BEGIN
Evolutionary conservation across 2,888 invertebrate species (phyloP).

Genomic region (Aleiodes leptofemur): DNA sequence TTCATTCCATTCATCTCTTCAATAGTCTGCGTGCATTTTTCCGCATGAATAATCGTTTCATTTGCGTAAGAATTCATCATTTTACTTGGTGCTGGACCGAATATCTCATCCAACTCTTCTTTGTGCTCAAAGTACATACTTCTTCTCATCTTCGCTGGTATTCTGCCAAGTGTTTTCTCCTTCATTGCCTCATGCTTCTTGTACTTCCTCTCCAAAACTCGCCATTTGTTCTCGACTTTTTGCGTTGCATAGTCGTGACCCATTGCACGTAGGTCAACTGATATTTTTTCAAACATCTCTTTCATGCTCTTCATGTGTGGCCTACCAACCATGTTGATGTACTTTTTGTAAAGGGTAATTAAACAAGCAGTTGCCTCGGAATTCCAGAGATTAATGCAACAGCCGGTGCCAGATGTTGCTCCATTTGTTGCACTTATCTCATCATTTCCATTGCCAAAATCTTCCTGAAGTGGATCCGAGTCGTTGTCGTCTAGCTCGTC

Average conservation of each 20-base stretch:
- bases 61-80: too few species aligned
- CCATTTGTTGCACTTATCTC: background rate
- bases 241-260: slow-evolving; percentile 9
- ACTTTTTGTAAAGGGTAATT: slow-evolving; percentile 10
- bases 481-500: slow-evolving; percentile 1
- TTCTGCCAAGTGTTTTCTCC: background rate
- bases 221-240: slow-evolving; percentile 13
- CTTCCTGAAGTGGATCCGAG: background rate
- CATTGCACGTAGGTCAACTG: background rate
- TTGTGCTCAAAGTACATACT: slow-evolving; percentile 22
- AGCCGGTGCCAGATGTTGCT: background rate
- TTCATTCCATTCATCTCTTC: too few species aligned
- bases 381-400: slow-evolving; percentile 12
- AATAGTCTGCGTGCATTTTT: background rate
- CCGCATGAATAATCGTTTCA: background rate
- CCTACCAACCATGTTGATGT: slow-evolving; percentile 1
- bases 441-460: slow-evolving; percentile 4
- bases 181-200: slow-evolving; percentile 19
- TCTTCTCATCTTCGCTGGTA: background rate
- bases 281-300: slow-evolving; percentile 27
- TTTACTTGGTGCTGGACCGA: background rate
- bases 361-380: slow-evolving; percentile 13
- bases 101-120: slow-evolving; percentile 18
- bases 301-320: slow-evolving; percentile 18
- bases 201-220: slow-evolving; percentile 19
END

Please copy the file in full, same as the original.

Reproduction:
Evolutionary conservation across 2,888 invertebrate species (phyloP).

Genomic region (Aleiodes leptofemur): DNA sequence TTCATTCCATTCATCTCTTCAATAGTCTGCGTGCATTTTTCCGCATGAATAATCGTTTCATTTGCGTAAGAATTCATCATTTTACTTGGTGCTGGACCGAATATCTCATCCAACTCTTCTTTGTGCTCAAAGTACATACTTCTTCTCATCTTCGCTGGTATTCTGCCAAGTGTTTTCTCCTTCATTGCCTCATGCTTCTTGTACTTCCTCTCCAAAACTCGCCATTTGTTCTCGACTTTTTGCGTTGCATAGTCGTGACCCATTGCACGTAGGTCAACTGATATTTTTTCAAACATCTCTTTCATGCTCTTCATGTGTGGCCTACCAACCATGTTGATGTACTTTTTGTAAAGGGTAATTAAACAAGCAGTTGCCTCGGAATTCCAGAGATTAATGCAACAGCCGGTGCCAGATGTTGCTCCATTTGTTGCACTTATCTCATCATTTCCATTGCCAAAATCTTCCTGAAGTGGATCCGAGTCGTTGTCGTCTAGCTCGTC

Average conservation of each 20-base stretch:
- bases 61-80: too few species aligned
- CCATTTGTTGCACTTATCTC: background rate
- bases 241-260: slow-evolving; percentile 9
- ACTTTTTGTAAAGGGTAATT: slow-evolving; percentile 10
- bases 481-500: slow-evolving; percentile 1
- TTCTGCCAAGTGTTTTCTCC: background rate
- bases 221-240: slow-evolving; percentile 13
- CTTCCTGAAGTGGATCCGAG: background rate
- CATTGCACGTAGGTCAACTG: background rate
- TTGTGCTCAAAGTACATACT: slow-evolving; percentile 22
- AGCCGGTGCCAGATGTTGCT: background rate
- TTCATTCCATTCATCTCTTC: too few species aligned
- bases 381-400: slow-evolving; percentile 12
- AATAGTCTGCGTGCATTTTT: background rate
- CCGCATGAATAATCGTTTCA: background rate
- CCTACCAACCATGTTGATGT: slow-evolving; percentile 1
- bases 441-460: slow-evolving; percentile 4
- bases 181-200: slow-evolving; percentile 19
- TCTTCTCATCTTCGCTGGTA: background rate
- bases 281-300: slow-evolving; percentile 27
- TTTACTTGGTGCTGGACCGA: background rate
- bases 361-380: slow-evolving; percentile 13
- bases 101-120: slow-evolving; percentile 18
- bases 301-320: slow-evolving; percentile 18
- bases 201-220: slow-evolving; percentile 19